Design/methodology/approach

The objectives are pursued by means of econometric tools based on probit and multinomial logit techniques.

Findings

It is found that the quality of government plays a crucial role in determining supervision unification. “Good” policymakers (helping hand types) prefer a unified financial authority while “bad” ones (grabbing hand type) choose specialized or hybrid models depending on how powerful is the central bank.

Research limitations/implications

Research limitations are represented by the endogenous nature of political variables with respect to the supervisory design. Suggestions for future research rely on finding adequate instrumental variables to be included in the empirical analysis in order to address causality issues.

Practical implications

The paper follows a positive approach, explaining why different supervisory structures are observed around the world. As a consequence, it does not provide any normative implication.

Originality/value

Its original contribution can be identified in the first attempt to include political preferences in determining the choice among different regimes of financial supervision.

Details

Journal of Financial Regulation and Compliance, vol. 16 no. 4
Type: Research Article
ISSN: 1358-1988

Keywords

Article
Publication date: 1 April 2000

Donato Masciandaro

This paper presents a macroeconomic framework useful to the analysis of the relationships between the illegal sector, money laundering and the legal economy from a human…

Abstract

This paper presents a macroeconomic framework useful to the analysis of the relationships between the illegal sector, money laundering and the legal economy from a human as well as a financial viewpoint. Economists have not yet systematically studied the interactions between illegal sectors, money‐laundering activities and the legal market. This study is part of a larger area of research which takes a particular interest in the economic analysis of money laundering. In previous years this author has developed a microeconomic analysis of the money‐laundering mechanisms and of the related regulations; this is a deeper examination of the macro consequences.

Details

Journal of Financial Crime, vol. 8 no. 2
Type: Research Article
ISSN: 1359-0790

Article
Publication date: 1 October 2003

Donato Masciandaro and Alessandro Portolano

Focuses on the features of some countries that make them more likely to offer money laundering services, arguing that these tax havens are structurally different from…

Abstract

Focuses on the features of some countries that make them more likely to offer money laundering services, arguing that these tax havens are structurally different from other countries: they lack significant resources for trading internationally, which pushes them to generate income through a lax supervisory regime, yet their smallness makes them less attractive to criminal organisations. Takes a relational approach which focuses on the exchange between the centre and its criminal customers, developing a supply and demand schedule for money laundering regulation and a game structure (with mathematics) for the relationship between Offshore and Criminal. Argues that because of the complex and perverse competitive factors involved, a pure “name and shame” approach by anti‐money laundering policy makers may be counterproductive.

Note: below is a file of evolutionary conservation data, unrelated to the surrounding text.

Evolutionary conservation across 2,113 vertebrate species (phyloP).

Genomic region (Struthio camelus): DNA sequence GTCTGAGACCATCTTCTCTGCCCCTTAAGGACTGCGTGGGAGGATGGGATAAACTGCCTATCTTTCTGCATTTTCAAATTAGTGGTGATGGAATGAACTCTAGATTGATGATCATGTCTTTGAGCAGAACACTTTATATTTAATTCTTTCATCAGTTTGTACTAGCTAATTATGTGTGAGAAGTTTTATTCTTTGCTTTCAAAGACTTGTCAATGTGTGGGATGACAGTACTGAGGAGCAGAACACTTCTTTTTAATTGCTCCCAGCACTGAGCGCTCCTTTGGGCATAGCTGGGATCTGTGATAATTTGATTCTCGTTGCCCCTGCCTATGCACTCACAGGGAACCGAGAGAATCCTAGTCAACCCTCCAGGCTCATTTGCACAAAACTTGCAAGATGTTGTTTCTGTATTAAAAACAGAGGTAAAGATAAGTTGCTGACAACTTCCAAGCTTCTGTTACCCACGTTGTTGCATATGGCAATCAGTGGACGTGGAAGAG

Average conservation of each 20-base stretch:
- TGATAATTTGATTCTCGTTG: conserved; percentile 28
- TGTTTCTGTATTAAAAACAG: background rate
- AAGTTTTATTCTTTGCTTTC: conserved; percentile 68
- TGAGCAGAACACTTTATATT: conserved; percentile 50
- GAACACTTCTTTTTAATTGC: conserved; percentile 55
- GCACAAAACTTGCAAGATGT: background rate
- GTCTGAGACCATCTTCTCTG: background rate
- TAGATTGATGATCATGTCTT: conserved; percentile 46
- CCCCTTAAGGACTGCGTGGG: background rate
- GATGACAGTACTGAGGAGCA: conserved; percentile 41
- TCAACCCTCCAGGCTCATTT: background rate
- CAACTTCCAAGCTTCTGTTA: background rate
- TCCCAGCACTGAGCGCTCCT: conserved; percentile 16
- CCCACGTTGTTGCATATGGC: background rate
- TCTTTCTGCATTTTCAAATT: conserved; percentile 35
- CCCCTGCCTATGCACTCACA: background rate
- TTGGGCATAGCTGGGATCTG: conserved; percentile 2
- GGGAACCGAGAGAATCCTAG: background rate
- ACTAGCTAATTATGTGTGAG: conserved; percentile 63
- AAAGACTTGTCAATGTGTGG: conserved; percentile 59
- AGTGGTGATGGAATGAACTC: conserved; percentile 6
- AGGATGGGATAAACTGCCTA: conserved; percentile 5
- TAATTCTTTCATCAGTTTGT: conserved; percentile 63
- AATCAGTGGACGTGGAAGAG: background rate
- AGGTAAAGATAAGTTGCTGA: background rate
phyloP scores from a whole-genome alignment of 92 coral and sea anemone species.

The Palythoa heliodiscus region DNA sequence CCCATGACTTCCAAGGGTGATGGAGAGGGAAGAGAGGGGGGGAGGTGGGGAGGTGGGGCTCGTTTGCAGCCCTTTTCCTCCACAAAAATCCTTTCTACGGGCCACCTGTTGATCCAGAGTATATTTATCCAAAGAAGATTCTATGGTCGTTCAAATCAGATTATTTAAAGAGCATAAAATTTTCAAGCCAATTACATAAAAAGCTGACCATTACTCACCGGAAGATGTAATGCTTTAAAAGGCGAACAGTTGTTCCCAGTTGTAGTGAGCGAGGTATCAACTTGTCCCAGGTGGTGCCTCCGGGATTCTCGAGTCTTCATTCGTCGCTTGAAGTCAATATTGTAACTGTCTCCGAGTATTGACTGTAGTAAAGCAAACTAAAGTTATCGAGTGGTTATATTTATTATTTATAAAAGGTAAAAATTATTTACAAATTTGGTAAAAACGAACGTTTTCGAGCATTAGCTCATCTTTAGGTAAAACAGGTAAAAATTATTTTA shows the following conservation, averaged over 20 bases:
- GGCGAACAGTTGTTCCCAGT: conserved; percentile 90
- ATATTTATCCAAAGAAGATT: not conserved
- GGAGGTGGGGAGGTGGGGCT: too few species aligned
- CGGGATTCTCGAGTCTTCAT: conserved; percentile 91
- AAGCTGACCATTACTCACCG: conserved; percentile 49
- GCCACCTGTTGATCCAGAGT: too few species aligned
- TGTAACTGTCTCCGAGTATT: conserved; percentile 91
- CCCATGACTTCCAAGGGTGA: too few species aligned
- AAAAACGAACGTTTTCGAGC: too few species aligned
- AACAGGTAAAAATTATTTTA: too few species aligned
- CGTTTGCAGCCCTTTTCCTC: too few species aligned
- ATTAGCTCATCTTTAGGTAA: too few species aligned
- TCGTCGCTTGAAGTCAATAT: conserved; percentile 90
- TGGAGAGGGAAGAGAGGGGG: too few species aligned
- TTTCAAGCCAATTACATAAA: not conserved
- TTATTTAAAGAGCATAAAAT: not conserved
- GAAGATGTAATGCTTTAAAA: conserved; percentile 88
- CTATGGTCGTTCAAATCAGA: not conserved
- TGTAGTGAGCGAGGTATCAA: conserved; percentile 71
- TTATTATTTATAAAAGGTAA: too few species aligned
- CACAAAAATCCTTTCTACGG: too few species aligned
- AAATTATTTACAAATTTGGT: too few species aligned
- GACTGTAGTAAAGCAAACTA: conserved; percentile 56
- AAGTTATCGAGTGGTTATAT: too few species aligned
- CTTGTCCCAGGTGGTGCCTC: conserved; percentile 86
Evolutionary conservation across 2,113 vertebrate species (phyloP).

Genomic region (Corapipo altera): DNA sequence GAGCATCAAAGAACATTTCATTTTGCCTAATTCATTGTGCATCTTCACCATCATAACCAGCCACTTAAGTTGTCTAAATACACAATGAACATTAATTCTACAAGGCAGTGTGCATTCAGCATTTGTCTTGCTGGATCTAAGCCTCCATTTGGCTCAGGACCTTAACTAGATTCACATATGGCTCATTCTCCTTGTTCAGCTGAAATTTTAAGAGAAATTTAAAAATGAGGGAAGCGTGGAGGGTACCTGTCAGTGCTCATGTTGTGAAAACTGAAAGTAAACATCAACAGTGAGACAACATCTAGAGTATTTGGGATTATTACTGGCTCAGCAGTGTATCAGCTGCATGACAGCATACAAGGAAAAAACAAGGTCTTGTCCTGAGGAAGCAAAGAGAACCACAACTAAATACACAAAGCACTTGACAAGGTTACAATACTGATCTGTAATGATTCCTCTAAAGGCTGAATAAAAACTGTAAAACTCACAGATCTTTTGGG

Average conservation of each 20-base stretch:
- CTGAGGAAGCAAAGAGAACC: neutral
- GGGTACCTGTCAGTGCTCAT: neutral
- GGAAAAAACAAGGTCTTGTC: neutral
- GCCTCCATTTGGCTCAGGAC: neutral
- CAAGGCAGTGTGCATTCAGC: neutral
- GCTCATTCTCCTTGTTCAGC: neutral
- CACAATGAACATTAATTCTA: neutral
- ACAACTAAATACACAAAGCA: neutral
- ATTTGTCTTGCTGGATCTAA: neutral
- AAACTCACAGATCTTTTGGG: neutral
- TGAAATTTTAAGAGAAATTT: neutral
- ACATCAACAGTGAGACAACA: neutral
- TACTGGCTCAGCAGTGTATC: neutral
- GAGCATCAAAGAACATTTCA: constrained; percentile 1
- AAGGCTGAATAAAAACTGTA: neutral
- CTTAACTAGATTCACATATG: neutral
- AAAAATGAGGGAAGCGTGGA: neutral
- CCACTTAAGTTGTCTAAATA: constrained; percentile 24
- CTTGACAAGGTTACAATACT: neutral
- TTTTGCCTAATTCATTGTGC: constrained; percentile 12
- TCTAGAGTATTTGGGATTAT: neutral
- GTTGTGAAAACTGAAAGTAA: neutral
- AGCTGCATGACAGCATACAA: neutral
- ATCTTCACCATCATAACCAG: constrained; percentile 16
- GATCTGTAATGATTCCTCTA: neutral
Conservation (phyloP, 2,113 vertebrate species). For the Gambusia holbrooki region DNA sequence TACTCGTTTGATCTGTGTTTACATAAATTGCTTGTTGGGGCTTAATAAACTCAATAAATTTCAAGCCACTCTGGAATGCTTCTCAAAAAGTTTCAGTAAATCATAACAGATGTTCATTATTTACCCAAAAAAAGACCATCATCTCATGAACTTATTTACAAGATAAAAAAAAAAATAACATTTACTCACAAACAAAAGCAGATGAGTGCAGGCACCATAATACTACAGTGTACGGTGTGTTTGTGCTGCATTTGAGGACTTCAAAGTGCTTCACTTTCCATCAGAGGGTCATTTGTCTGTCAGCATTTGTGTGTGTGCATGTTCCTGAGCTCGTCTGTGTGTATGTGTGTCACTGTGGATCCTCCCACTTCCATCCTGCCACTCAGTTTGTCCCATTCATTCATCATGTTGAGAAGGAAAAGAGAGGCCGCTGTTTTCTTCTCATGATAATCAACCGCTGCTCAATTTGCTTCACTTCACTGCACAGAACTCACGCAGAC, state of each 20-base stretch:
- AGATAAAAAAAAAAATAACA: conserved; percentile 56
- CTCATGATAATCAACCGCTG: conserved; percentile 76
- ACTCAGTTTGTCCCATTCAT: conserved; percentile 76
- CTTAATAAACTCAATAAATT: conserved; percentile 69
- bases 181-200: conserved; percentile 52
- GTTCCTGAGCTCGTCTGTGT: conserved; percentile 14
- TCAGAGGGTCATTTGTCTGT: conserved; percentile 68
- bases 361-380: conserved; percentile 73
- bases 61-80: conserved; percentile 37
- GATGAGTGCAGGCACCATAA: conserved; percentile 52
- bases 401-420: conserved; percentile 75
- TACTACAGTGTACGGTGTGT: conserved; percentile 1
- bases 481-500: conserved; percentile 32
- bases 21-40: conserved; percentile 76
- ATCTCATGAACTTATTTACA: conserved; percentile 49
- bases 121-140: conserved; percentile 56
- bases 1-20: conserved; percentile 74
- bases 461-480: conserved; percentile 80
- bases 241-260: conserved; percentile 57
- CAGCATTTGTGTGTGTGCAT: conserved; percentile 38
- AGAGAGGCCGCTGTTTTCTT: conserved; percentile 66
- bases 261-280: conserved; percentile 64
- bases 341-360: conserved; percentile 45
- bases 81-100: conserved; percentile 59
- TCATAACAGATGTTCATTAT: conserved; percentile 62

Details

Journal of Money Laundering Control, vol. 6 no. 4
Type: Research Article
ISSN: 1368-5201

Keywords

Article
Publication date: 1 July 2004

Donato Masciandaro

Deals with the relationship between migratory flows and financial flows from the viewpoint of economic analysis. Points out the differences between migrants and host…

Abstract

Deals with the relationship between migratory flows and financial flows from the viewpoint of economic analysis. Points out the differences between migrants and host populations as this relates to the demand for banking and financial services, for instance the importance to migrants of remittances to their home countries. Analyses the similarities and differences between money laundering and money dirtying (ie financing terrorism) and between formal and informal banking systems and the need for concealment. Focuses on the Italian case, exploring whether there is a relationship between the existence of migration and the risk of terrorist financing. Concludes that empirical aggregate analysis cannot support the existence of a link between intensification of migration flow and the risk of financing Islamic terrorism.

Details

Journal of Money Laundering Control, vol. 7 no. 3
Type: Research Article
ISSN: 1368-5201

Keywords

Article
Publication date: 1 October 2006

Donato Masciandaro

The aim of this research paper is to discuss the crucial difference between financial offshores and fiscal offshores.

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Abstract

Purpose

The aim of this research paper is to discuss the crucial difference between financial offshores and fiscal offshores.

Design/methodology/approach

The paper combines narrative with argument and analysis.

Findings

It is shown that the decision of a few countries and territories to adopt lax financial regulation do not coincide with those that institute competitive taxation policies. From a methodological point of view, the classic intuition of Becker is intertwined with the new political economy approach, in order to review and comment on empirical tests.

Originality/value

The paper suggests common guidelines for the design of international policy against money laundering and the financing of terrorism.

Details

Journal of Money Laundering Control, vol. 9 no. 4
Type: Research Article
ISSN: 1368-5201

Keywords

1 – 10 of 17